We soon became friends. She didn’t dress or act the way I tried to act with the Hispanic kids, and yet she still had friends, so I got rid of my faux Latina ways and followed her. I did whatever she did in order to be accepted, too. Her name is Cora and Cora was my inspiration. 

I tried my best to look like her and act like her and she taught me how to love myself. If it wasn’t for her, I’d probably still have to take off my glasses to look at myself in the mirror or splash water on the reflecting surface to distort my image.

And then came high school, and due to zoning, we separated. I was alone again.

At my high school, the cool kids were the Black kids from the West side (the same crew I couldn’t connect with at Sunday school). They always sat in the front of the bus and had so much fun (mostly being cruel and making fun of the bus driver), so I slowly made my way closer to the front until they noticed me.

When they finally spoke to me, the first words I could think of came out of my mouth in the most overdone and horrific Black southern accent I could think of. I don’t remember what I said, and I probably threw in a “riigh chea” for good measure. I shocked myself, I don’t even know where I’d heard that from, but it got me in. I finally did it. I even joined the Black club called Umoja and I was part of the Black float at a homecoming parade. They even nicknamed me “Lil Oprah” for my passion for journalism. 

Eventually, I think my "smarts" got in the way and the same Black people I thought accepted me one day told me I sounded like a country white girl and they reminded me that I was "lame" every chance they got. But, been there, heard that. I stuck around because I had no one else.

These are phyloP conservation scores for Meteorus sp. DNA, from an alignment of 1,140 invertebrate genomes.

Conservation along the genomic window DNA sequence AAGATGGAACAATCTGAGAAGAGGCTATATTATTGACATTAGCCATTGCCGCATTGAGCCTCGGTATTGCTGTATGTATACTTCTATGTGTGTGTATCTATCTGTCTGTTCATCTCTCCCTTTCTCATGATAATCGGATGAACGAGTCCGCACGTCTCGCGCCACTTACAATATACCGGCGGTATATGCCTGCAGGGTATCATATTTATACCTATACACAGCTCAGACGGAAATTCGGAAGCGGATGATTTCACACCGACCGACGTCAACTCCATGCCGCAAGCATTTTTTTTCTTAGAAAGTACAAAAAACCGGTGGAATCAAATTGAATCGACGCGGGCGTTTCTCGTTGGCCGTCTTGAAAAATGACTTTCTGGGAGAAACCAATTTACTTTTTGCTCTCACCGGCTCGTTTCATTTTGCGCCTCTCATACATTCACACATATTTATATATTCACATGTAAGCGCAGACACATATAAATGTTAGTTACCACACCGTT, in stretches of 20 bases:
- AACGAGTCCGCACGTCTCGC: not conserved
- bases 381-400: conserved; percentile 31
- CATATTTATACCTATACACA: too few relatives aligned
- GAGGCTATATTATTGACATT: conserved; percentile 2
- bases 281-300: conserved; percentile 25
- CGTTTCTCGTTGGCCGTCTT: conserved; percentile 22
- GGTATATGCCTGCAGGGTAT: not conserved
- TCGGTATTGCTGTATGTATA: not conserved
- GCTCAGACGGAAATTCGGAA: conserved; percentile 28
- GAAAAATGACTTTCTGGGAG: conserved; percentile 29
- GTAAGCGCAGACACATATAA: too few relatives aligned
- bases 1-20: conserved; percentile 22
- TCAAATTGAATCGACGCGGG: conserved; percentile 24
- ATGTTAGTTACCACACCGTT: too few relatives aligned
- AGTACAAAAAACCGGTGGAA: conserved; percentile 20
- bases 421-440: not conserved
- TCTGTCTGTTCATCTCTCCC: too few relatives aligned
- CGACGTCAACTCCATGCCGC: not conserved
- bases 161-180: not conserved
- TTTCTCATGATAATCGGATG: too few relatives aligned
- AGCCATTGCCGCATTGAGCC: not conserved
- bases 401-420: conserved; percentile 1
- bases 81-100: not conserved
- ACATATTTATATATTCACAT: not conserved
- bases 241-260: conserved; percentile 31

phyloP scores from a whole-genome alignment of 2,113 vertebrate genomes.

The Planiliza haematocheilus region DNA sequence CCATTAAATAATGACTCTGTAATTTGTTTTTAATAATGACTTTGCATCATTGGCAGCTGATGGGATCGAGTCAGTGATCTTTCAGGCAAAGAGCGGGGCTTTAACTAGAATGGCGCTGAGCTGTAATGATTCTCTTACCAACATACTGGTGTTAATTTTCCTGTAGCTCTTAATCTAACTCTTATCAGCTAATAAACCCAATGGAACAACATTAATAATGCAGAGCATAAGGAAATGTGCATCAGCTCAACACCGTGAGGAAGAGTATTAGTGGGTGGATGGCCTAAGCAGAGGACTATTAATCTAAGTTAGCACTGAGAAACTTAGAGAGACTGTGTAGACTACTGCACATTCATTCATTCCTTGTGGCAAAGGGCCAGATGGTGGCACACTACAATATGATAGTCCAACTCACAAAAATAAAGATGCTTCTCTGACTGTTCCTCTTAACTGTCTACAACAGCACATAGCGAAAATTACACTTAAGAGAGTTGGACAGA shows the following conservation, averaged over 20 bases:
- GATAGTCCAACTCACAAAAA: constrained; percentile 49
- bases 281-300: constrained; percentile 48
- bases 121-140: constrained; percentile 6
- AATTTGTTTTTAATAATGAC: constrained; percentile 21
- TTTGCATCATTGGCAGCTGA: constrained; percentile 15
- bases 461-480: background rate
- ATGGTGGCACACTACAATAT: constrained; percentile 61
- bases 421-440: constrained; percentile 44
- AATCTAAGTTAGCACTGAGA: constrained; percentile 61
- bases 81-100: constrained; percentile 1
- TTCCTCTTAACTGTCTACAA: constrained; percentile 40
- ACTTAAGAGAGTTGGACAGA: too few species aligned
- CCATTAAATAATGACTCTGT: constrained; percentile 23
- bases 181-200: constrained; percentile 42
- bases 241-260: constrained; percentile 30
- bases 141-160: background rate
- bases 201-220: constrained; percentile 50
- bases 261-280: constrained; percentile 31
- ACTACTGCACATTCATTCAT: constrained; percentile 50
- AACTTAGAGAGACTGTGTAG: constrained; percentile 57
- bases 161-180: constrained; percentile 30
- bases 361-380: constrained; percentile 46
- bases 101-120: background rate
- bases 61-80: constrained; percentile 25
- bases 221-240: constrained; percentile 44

Then came school rezoning; my saving grace. I was transferred to a new school and thankfully, the name-calling stayed behind.

By the time I got to this new school I had no desire to hang out with most of the Black people because they reminded me of those that had hurt me in the past (a prejudice that unfortunately followed me into my adulthood). The white people were the same rednecks I didn’t really mesh with before and I had well gotten over my Hispanic-phase.

I found my place within the theater and journalism departments where I met people that didn’t fit a particular category and didn’t make me feel like I had to act a certain way for them to like me. They were of all races and they couldn’t be defined. They simply were who they were, and I was simply who I've become: me.

I felt a shift that I can’t even explain how it happened. Maybe enough time passed. Maybe maturity came right on time. Maybe I'd had it up to here. Whatever the reason, all of a sudden, I couldn’t care less about trying to fit in. I got tougher and learned to hold on less to people and focus on my future.

Today, that prejudice I developed earlier on lingered in the back of my mind. It became more of an apprehension, a guarding of my emotions so that I wouldn’t let anyone else treat me the way I had been treated. And when time to apply for colleges came, I avoided HBCUs at all costs. Black people were the ones that didn’t accept me, so why would I want to put myself through four years of torture and constantly explaining why I thought Billie Holiday was a man for most of my life.

Goodbye, Florida, hello college in New York. 

Things changed. People in New York are different. There are Black people of all types. Hipster, bourgie, goth, rocker, alternative. I fit in. I didn’t make many friends, but it was by choice. Years of experience has taught me that I only need two or three really good friends at all times, and I have that, and yes, they're Black just like me. 

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(Photo: Ian McGregor Moran)

Written by Nicole Phillip